The COVID-19 pandemic could hardly have come at a more perilous time for Africa’s second-most populous country.
End of the honeymoon
Long gone is the euphoria that followed Abiy Ahmed’s appointment as Ethiopia’s Prime Minister in April 2018. After releasing political prisoners, inviting exiled movements home, and striking a deal with long-time foe Eritrea, earning him the 2019 Nobel Peace Prize, Abiy has struggled to maintain order and unity in the country.
Over the last two years, rival regional, ethnic and political factions have clashed over ideology, power and resources, killing thousands and displacing millions.
As the crisis has deepened, the authorities have resorted to tactics reminiscent of an authoritarian past Abiy had vowed to abandon, including the arrest and harassment of activists and opponents. In such a divisive ethno-political landscape, this year’s planned elections, which were supposed to be the culmination of Ethiopia’s transition to multi-party democracy, were always going to be a tricky affair.
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Arrival of COVID19
The arrival of COVID-19 in Ethiopia made it next to impossible for the polls to take place on the scheduled date of 29 August. On 31 March, less than two weeks after the government confirmed the first COVID-19 case, the electoral board suspended preparations for the vote due to the risk to public health.
Eleven days later, parliament approved a five-month state of emergency, giving authorities sweeping powers to battle the disease.
The Prime Minister now faces a daunting challenge. Ethiopia’s weak health system, combined with living conditions favourable to the disease’s transmission, could lead to a massive outbreak if the appropriate measures are not taken. But a full lockdown, like those instituted in China, Italy and elsewhere, would deprive millions of their livelihoods, especially those depending on daily wages.
His administration has so far chosen a middle path: no lockdown has been declared, but meetings of more than four people are prohibited, mouths have to be covered in public and some inter-city public transport has been suspended. If both these variables are not managed carefully during the next few weeks, the risk of unrest will increase, as citizens turn to their government for answers.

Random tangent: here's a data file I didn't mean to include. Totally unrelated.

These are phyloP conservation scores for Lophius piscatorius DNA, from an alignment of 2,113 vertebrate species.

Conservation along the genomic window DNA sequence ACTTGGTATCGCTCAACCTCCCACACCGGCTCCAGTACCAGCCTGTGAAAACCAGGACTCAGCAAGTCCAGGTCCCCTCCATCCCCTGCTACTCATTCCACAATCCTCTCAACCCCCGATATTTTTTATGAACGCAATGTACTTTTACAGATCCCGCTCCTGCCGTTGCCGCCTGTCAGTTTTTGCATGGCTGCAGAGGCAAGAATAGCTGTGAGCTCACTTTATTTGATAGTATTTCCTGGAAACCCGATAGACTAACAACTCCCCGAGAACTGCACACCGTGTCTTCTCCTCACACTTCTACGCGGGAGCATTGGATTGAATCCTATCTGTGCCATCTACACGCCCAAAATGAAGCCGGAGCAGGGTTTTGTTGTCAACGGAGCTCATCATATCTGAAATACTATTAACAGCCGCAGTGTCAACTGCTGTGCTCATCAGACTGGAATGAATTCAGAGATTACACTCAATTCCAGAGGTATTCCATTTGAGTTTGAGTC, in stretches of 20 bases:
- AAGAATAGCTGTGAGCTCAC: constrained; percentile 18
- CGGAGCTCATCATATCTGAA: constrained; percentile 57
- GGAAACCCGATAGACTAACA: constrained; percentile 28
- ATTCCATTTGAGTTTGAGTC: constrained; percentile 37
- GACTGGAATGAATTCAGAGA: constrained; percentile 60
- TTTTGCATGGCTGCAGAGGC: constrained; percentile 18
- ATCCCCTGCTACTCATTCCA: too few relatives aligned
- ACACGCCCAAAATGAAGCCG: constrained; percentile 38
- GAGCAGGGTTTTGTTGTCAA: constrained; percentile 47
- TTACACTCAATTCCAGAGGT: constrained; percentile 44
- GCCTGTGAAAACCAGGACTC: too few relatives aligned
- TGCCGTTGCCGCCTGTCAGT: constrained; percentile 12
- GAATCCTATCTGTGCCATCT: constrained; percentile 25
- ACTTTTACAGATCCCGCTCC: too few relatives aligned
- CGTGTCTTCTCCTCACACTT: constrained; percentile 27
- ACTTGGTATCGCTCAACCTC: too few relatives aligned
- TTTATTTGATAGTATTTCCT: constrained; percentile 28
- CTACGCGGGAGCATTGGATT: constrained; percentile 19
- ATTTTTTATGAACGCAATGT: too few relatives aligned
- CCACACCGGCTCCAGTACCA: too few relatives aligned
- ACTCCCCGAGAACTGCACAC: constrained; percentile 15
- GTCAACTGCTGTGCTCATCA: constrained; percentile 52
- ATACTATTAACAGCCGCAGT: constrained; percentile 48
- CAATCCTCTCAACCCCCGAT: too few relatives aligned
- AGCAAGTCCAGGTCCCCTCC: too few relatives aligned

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The picture is not all bleak. While the risks of COVID-19 should not be underestimated, the pandemic also offers a valuable lifeline for Ethiopia’s democratic transition; a lifeline that requires inclusive dialogue.
Not only will the elections not take place in August, but they will also not occur before parliament’s term ends on 5 October, which means some form of interim governing arrangement will likely be necessary after that date, or at least when the state of emergency is removed.
Against this backdrop, it is critical that the government reassures the opposition that it does not intend to use the state of emergency and the election postponement to grab more power and consolidate tactical advantages ahead of any future vote.
Encouragingly, both Abiy and opposition parties have shown signs they might be willing to work together to manage the COVID-19 crisis. Before the state of emergency was declared, the PM gathered party leaders from all sides to his office to discuss the COVID-19 response.
In addition, many opposition parties have stated their willingness to put politics aside to deal with the public health risk. Notable amongst them are the Oromo Liberation Front and the Oromo Federalist Congress, parties representing Abiy’s Oromo community, the largest ethnic group. They embody the aspirations of the Oromo youth whose protests led to Abiy’s accession, but who are now largely disappointed with the character and pace of the Prime Minister’s reforms.
Despite those signs of goodwill, the question of how the country will be governed after parliament’s authority expires remains a looming challenge. Any unilateral effort by Abiy’s government to rule by emergency powers until elections can be held, even if constitutionally possible, will likely be met with opposition hostility.
To avoid this scenario unfolding, Abiy should start by sharing as much information as possible about the implementation of the state of emergency decree to ease suspicions and cultivate trust both with the opposition and regional authorities. Particular attention should be paid to the Tigray region, whose ruling elites were the backbone of the former national ruling coalition, and who are now disputing with the central government.
A political deal granting a formal consultative role for the opposition could be made, whereby the interim government led by Abiy would be required to seek consensus with an opposition committee for any election-related issue. As part of this dialogue, discussions could focus on opposition grievances about campaigning restrictions, and more generally on crafting a roadmap leading to free and fair elections.
Broader topics that the dialogue could then begin to broach include demands for constitutional reforms and stabilising key fault lines, such as the tensions between the Amhara and Oromo and the Amhara and Tigray ethnic groups. The Southern Nations autonomy demands highlighted by the Sidama group’s 2019 referendum vote to become a regional state, could also be discussed.
“This opportunity should not be wasted”
Ethiopia’s vulnerabilities mean it could yet experience serious social and economic destabilisation if COVID-19 spreads widely. Yet the crisis has also significantly altered political dynamics and provided the justification for pressing pause on and rebooting a transition to multi-party democracy that was threatening to spiral into violence.
The coronavirus pandemic has given Ethiopia’s politicians a real reason to come together. This opportunity should not be wasted.
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